Saturday, November 15, 2008

1984-85 layouts - Lynne Naylor Jetsons Crowds

Most animators dread crowd scenes, including me. Lynne Naylor jumped in and did these impossible tedious scenes and made them look great!
She designed all the characters too and made each one different. Not only that, they all have slightly different poses, yet all their poses balance well against each other.
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I could stare at these drawings for hours. Every litle detail, each leg, belly, face has such unique and subtle stylish shapes.



This is great cartooning and thinking. She not only captured Ed Benedict's style; she added a lot of her own style to it - she brought that kind of cute appeal that only girls seem to be able to do.
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Even her actions really fit within the Hanna Barbera style but come off as lively and fun. And in the 1980s!...the era of "don't dare have fun making cartoons".
These scenes show a lot more than mere raw talent, which Lynne has a ton of. They show knowledge, skill and a great deal of thought and planning. To be able to combine so much control and and so many elements, yet still have it come off as so light and fun and easy is pretty monumental.
I'm envy work like this.


Lately I've been a bit down because every year the whole idea of control, fun and skill seems to vanish further into the past. It gets harder to produce the simplest cartoons. When I dug these up the other day, I couldn't believe what was being done in the 80s - under the worst possible conditions. We should be much furher than this by today, but it doesn't look like control or clarity is ever coming back - let alone appeal.

47 comments:

Hans Flagon said...

Thats sounds like it might have been a writer driven show to some degree, rather than animator driven, with the easily tossed in script line, "Huge Crowd forms" without the thought that someone would have to draw and animate that crowd.

Seems like classic Flintstones episodes a crowd would have been represented by 3 to five people.

Who called for the crowd, John?

oppo said...
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Mattieshoe said...

Well, Shows like "The Mighty B" and the upcoming "Gorge Liquor Program" do give me hope for a better tomorrow.

Warner Brothers animation is bringing Bugs Bunny back into their logo http://www.cartoonbrew.com/old-brew/new-warner-bros-animation-logo (of course, he DOES look like some modern artist's bad impression of what the "Classic" style is.)


But there's something in the air lately. The new president, Shows like "Mighty B" and even "Flapjack" bringing visual fun and invention back into the minds of Cartoonists and, to a lesser, more naive extent, executives.


I feel like we're starting another slight upward spiral that might turn into something like the 90s Animation boom in the next 3 or so years.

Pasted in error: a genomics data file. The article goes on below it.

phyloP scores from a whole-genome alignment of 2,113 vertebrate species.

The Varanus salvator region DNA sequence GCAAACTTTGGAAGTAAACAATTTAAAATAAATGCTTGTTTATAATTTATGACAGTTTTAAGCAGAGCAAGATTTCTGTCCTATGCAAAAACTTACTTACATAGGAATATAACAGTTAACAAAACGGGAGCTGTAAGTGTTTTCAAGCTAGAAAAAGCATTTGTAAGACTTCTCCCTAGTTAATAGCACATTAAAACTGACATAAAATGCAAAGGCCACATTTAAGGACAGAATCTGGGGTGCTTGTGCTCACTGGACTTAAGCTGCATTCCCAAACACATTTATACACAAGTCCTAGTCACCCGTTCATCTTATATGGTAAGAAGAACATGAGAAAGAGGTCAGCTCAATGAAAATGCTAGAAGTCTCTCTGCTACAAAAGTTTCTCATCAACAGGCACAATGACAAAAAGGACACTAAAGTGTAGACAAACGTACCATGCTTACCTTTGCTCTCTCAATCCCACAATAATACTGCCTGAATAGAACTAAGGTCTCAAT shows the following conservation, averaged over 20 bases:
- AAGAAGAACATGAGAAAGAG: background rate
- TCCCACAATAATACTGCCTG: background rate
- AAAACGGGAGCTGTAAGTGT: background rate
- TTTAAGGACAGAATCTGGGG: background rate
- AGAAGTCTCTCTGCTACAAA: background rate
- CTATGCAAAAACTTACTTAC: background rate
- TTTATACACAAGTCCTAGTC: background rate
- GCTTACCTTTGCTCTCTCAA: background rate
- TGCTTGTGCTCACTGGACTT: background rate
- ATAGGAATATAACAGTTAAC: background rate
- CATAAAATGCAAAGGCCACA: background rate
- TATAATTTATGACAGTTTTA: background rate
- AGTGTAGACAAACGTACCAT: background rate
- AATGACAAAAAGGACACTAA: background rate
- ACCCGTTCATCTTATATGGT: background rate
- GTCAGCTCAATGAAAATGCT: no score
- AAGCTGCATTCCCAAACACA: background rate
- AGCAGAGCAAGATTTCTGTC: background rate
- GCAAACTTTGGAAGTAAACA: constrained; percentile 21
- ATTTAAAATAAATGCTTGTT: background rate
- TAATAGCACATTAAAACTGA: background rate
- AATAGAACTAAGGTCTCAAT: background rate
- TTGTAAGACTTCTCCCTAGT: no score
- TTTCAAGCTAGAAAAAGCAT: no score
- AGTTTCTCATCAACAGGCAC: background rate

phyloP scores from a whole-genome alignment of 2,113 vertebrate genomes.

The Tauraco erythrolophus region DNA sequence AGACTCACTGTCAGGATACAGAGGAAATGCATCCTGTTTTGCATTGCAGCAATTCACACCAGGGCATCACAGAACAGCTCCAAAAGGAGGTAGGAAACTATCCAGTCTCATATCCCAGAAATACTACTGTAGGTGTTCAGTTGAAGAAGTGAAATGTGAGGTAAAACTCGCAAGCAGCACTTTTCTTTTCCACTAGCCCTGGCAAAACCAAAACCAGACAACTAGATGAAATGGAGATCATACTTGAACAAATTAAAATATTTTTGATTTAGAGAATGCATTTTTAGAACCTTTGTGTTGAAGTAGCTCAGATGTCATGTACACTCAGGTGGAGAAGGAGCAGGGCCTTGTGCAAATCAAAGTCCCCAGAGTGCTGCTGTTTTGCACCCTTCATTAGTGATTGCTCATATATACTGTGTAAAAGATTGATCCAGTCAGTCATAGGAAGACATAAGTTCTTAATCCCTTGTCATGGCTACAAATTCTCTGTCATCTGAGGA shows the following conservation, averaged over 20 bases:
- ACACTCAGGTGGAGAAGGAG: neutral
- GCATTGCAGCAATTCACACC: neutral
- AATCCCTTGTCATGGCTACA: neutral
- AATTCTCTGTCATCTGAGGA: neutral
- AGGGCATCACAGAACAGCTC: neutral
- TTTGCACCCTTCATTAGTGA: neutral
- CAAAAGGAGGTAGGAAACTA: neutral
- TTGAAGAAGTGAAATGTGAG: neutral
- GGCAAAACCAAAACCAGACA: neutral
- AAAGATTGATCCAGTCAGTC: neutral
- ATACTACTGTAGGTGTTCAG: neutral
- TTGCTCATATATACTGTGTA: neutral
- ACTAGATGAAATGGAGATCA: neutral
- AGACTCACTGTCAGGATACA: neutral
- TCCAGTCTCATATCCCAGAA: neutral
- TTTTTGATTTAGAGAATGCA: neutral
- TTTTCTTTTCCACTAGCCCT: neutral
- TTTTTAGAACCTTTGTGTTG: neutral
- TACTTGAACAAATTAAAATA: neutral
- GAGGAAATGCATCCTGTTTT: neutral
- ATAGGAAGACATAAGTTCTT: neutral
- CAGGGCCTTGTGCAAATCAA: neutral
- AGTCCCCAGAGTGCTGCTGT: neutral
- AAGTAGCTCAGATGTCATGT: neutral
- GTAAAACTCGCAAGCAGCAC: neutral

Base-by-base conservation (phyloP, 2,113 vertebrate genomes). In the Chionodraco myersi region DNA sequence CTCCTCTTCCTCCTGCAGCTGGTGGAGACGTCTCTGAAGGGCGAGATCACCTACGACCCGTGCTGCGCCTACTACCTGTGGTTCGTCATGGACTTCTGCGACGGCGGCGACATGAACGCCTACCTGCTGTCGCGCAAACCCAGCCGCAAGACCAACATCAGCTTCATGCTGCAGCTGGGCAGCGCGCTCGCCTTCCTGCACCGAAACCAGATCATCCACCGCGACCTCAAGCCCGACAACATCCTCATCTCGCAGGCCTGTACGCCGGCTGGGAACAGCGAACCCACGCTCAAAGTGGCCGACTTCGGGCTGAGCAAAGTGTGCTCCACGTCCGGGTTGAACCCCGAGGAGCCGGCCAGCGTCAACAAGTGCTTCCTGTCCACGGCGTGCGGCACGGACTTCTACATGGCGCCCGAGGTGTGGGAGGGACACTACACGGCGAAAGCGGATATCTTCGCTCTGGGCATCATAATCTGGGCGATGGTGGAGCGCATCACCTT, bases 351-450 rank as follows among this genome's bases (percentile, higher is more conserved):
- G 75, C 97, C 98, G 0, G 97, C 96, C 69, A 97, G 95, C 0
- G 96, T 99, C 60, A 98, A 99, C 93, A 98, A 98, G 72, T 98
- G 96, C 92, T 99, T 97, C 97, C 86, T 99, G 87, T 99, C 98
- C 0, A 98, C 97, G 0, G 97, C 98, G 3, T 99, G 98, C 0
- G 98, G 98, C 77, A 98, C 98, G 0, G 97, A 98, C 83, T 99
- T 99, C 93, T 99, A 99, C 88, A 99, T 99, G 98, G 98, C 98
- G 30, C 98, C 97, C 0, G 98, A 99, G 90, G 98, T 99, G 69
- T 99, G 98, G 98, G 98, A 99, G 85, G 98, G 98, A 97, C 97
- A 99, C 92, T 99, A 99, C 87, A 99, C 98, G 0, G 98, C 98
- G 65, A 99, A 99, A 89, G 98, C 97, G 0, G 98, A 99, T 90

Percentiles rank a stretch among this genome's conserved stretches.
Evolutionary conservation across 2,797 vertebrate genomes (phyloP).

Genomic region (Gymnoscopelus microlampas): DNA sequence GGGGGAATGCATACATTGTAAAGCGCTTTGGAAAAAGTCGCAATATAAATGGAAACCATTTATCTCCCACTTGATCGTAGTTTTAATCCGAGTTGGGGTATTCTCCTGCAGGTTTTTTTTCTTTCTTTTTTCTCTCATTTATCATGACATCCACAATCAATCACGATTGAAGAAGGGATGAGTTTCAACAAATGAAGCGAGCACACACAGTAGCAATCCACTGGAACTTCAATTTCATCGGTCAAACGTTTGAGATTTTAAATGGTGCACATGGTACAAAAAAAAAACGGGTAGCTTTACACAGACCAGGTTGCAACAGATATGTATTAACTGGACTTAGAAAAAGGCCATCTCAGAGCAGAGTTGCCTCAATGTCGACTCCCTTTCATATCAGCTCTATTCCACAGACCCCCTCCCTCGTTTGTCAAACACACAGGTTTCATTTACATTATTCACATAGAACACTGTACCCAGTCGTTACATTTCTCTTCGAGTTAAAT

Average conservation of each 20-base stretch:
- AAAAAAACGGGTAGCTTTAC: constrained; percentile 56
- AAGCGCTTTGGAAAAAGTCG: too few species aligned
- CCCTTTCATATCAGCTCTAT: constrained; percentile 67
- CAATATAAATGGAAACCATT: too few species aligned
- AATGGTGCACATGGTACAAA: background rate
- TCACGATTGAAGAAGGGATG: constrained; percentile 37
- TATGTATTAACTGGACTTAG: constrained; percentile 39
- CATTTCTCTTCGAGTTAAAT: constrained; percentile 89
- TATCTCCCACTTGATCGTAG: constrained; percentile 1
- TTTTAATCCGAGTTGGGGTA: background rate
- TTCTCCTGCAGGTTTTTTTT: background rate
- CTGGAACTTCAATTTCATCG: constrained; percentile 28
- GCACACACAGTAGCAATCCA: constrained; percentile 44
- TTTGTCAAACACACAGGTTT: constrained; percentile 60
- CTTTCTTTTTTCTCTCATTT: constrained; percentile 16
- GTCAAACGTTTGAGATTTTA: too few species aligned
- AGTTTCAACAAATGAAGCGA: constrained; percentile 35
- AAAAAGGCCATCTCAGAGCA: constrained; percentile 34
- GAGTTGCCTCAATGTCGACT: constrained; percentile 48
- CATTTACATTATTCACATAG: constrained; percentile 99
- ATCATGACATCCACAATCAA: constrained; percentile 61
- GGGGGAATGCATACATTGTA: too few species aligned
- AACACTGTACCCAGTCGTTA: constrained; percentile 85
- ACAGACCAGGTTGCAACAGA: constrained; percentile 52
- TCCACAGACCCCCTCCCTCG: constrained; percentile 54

Mattieshoe said...

>>And it seems a real shame that there are only about two or three competent animated projects out there, and even those are not 3/4 as good as the ones 5 years ago, and even those aren't even 3/4 of what was going on 10 years ago, and so on.<<

Well, I don't think it's true that things have been getting nothing but worse since the mid 60s.

there were times when Clarity, Logic and fun seemed to be all but thriving again.

I don't know if I'm being superstitious here, but if you look back, you'll see that the most innovative and progressive times in American history (That includes cartoons) have all been eras of Democratic rule. (1933-1953, or even 1993-1996)
true, the late 70s had a Democrat, but by that time, things had gotten so horrible that nothing would be able to fix our country.

Whit said...

Forget the U.S. economy. The animation industry needs its own F.D.R.

:: smo :: said...

i used to watch this cartoon. it made me really like the jetsons.

these crowds are intense! crowd scenes ARE hard. it must be great working on something where you get to have FUN designing the characters for these! it's so much harder dealing with a crappy starting point and having to make more crap. starting with the jetsons is a really exciting prospect!

one of the issues i had growing up with this era of cartoons though [not with the jetsons per se, but more the cartoons mimicing it] was that cartoon characters were either made of concrete or mush. things like a pup named scooby doo that took a number from this would just slide around and there felt like there was zero weight or form. then other cartoons were so stiff it was almost painful.

i like my cartoons cartoony, and i enjoy off model characters, but i don't like watching characters constantly morph and float and slide and bounce. over animating and over wonkyness are *almost* as bad as under animating. it's weird. i feel like if there were dynamic designs at play in this cartoon, the characters still felt grounded and solid.

i really loved this cartoon though, it was definitely a light in the darkness, and being a kid at the time i was getting this and the classic jetsons at the same time. it was really cool and even when i was little i definitely noticed there were more things at play here than in a lot of the older jetsons, which was really cool. more dynamic crowds, more fun animation, etc. i think i may even have more childhood memories of this than of the original which is crazy!

i also really liked the interactions between rudy and george! i can't remember anything in particular now but i remember rudy's weird voice really well.

oppo said...
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oppo said...